I bring the mighty unwashed American hordes two examples of great comic culture. One of which you’ll see very soon, one you might have to wait a bit.

The first is Jack Staff, by Paul Grist. Issue 1 just came out and its beautiful. I admit to being a little worried when Grist stopped Kane in order to do a ‘superhero’ comic and I was a fool for doing so. Grist tackles the ‘retro superhero’ genre here perfectly by building a strong supporting cast, a mystery that the reader can solve instantly while the cast run around clueless, an X-Files style investigating department thrown in, a nosy reporter with an alliterative name and a guest appearance from the cast of Dads Army. It’s funny, clever, steeped in history and using strong simple brushstrokes, both in writing and in art, that Paul then uses as the foundations to build infinitely complex thoughts and characters. There are similarities to books like Astro City or The Factor, but executed with far more skill and charm.

Issue 1 is out in Britain now, published by Dancing Elephant Press and should be winging its way to American shores shortly. It’s just become my favourite superhero comic (now that Invisibles has finished), just nudging over Black Panther.

Now to take the meaning of the word ‘comic’ to its basics… all quotes in the next bit are from memory and are likely wrong. Gets the spirit over though, eh?

I went to see a recording of TIME GENTLEMEN PLEASE last night. It’s a new sitcom, starring Al Murray in his The Pub Landlord character and is written by Richard Herring and Al Murray.

So what’s the comics connection? Well, it’s script edited by Richard Herring’s comedy partner… Stewart Lee. And he likes comics. Seen him in Gosh and Comics Showcase in London, and comic actor Bill Cashmore tells me that he gave all his friends copies of the Buddy Bradley TPBs for Christmas once. So it counts, it is relevant, it is.

Anyway, it’s a great sitcom. I won’t get to see it, ‘cos it’s been commissioned by Sky Television, which is a satellite pay service. Bastard, really, ‘cos Sky usually only shows American imports, of which the best get shown on terrestrial TV in a year or two, films, which do the same and football which I either want to see from the terraces or not at all. And now they’ve started commissioning dramas and comedy… most of which have been reportedly crap. Except this one isn’t. Not by far. As recent British sitcoms go, it’s up with Spaced, dinnerladies, League Of Gentlemen and The Royle Family.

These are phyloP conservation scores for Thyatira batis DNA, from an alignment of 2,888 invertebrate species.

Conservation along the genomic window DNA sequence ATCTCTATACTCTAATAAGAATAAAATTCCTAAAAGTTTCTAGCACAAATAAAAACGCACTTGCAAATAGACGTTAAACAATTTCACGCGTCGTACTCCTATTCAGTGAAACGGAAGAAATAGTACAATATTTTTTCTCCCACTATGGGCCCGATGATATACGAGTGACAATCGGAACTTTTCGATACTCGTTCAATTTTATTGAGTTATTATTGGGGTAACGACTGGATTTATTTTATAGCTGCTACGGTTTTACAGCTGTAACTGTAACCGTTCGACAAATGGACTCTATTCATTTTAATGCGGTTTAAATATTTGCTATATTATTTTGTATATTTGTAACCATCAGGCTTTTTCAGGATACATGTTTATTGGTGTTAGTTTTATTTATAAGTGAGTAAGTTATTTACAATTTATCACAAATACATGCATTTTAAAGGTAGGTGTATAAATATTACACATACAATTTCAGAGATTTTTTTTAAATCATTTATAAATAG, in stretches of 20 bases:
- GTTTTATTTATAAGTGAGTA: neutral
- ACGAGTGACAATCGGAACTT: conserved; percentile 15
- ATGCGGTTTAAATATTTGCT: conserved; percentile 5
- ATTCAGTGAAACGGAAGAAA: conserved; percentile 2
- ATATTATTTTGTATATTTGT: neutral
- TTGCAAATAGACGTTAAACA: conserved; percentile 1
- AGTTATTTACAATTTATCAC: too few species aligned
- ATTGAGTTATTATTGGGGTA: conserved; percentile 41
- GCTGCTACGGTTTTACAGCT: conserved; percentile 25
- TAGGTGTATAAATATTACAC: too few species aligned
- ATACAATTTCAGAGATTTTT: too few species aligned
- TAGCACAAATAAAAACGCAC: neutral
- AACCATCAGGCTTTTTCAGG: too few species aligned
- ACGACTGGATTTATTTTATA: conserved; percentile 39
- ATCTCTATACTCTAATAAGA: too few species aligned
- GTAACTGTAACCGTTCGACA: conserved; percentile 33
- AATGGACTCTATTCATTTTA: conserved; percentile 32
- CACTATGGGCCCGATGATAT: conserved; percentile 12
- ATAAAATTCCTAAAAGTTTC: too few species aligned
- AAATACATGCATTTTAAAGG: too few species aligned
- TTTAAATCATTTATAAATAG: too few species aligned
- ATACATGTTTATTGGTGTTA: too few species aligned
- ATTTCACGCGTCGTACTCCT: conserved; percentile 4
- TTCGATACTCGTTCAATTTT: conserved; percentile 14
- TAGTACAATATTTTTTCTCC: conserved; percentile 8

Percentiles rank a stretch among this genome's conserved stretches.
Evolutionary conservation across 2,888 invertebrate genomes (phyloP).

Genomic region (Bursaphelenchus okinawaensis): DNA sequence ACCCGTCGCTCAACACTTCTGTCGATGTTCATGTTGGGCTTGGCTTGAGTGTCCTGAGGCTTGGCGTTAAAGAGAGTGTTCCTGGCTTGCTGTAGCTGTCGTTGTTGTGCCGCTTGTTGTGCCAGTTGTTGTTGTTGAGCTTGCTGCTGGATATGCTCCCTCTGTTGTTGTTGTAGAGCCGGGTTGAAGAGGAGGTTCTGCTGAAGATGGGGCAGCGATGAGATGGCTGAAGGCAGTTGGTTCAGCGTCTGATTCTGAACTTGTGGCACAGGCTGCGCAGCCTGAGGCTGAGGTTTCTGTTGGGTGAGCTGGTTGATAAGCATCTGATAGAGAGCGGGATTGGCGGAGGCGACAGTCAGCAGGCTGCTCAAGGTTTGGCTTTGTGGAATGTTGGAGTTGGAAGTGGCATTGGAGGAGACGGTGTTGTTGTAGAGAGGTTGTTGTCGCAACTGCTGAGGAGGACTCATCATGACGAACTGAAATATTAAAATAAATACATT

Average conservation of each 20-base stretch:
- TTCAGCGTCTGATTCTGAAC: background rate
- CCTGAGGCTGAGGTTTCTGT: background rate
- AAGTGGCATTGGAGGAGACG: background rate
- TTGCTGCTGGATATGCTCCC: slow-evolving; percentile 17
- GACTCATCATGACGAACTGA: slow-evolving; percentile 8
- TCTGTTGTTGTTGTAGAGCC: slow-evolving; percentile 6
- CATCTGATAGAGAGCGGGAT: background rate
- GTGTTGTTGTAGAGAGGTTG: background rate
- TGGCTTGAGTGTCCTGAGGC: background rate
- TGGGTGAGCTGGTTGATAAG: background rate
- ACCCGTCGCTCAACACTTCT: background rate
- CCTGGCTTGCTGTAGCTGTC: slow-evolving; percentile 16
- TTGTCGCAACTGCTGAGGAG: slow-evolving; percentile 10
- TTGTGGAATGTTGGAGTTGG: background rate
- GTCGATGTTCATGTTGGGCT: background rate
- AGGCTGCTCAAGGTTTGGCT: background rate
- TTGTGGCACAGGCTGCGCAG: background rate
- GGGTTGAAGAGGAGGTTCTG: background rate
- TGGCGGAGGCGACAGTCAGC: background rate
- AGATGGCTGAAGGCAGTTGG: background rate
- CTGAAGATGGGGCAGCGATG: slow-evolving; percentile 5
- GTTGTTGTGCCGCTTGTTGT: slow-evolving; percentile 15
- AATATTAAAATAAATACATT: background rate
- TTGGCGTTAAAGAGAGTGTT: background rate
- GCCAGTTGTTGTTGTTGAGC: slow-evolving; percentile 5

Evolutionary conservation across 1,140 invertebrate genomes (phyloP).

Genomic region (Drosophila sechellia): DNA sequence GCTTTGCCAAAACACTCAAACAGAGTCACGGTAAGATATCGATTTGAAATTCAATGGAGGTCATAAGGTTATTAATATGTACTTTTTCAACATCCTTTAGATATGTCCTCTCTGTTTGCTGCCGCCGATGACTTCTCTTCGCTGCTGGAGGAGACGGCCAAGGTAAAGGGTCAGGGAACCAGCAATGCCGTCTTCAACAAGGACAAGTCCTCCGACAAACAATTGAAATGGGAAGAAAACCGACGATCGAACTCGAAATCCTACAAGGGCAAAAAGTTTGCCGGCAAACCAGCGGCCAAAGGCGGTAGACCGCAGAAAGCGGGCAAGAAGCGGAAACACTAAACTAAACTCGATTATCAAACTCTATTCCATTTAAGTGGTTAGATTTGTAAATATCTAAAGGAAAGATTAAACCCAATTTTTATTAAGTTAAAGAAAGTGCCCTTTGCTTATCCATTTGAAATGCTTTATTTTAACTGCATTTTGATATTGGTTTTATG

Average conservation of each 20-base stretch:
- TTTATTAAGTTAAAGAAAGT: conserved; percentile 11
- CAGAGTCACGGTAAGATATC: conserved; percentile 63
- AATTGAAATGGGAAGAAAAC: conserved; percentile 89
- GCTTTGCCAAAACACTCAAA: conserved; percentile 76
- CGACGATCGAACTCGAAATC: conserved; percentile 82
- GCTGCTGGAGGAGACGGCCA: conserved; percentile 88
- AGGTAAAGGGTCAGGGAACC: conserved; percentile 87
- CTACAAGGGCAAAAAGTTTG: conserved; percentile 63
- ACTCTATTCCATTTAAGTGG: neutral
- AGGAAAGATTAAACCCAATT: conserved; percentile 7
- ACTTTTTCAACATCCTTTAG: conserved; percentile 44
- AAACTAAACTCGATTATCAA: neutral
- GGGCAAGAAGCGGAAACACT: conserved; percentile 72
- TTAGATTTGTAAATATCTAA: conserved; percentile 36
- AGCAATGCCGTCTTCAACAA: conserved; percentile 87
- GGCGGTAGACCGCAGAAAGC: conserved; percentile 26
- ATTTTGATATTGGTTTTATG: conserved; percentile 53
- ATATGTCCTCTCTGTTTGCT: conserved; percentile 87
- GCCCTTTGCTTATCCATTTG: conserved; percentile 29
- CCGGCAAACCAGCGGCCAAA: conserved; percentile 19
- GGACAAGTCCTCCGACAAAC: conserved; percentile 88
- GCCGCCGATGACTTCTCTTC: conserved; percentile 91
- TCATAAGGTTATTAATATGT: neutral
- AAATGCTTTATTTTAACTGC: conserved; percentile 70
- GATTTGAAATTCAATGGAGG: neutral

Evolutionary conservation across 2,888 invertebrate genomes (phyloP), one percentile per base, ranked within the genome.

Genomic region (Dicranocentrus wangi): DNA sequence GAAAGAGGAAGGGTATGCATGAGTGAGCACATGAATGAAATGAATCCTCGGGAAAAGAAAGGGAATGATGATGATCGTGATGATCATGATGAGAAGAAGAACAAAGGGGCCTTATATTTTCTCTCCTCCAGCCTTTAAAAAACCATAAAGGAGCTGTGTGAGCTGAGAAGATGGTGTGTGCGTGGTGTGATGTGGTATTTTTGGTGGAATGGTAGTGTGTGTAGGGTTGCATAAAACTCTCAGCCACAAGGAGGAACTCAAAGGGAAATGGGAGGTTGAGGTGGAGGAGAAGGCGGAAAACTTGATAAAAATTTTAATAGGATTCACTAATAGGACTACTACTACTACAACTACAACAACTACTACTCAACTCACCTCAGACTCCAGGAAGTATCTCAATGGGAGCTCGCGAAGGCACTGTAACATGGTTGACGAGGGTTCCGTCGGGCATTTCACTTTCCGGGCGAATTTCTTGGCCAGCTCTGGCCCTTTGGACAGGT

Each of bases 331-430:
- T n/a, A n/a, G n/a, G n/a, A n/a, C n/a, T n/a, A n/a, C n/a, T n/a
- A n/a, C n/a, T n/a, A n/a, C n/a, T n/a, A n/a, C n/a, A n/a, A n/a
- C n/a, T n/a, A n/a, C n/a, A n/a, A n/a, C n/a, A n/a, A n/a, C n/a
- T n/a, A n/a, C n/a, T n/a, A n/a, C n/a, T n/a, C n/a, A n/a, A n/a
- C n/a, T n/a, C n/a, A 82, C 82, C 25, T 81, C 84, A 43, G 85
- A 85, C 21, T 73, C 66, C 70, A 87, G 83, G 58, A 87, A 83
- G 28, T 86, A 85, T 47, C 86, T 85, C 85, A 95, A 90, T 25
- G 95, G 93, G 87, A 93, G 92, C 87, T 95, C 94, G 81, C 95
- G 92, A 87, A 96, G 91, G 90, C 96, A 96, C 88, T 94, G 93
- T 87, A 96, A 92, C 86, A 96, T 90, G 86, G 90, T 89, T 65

It stars a previously existing comic character, The Pub Landlord, created by stand up comic Al Murray who has worn his skin over five years of doing the circuit, taking him from from an unknown to a famous comic creation, with hardly any TV or video exposure whatsoever. The Pub Landlord is a bigoted, racist, homophobic, sexist yob, who is touched by the beauty of unsophistication and repulsed by anything that threatens his word. Ish. When some bloke rings him up to breathe heavily down the phone at him, he responds “it’s not normal, a man should never hear these sounds in his ear from another man” before shouting “I was never confused” and finishing with the yearning “still… it’s been a year”. The last two catchphrases are familiar to fans, as is his opening lines “Rules is rules. It’s a pint of beer for the gentleman and a glass of white wine or fruit based beverage for the lady. Rules is rules. If we didn’t have rules, where would we be? France!” His partner in crime from the other side of the bar is alcoholic (“We don’t use the ‘a’ word here. We say ‘publican’s friend” Terry played by Phil Daniels of Quadrophenia, Holding On, Sunnyside Farm and Blur’s Parklife fame.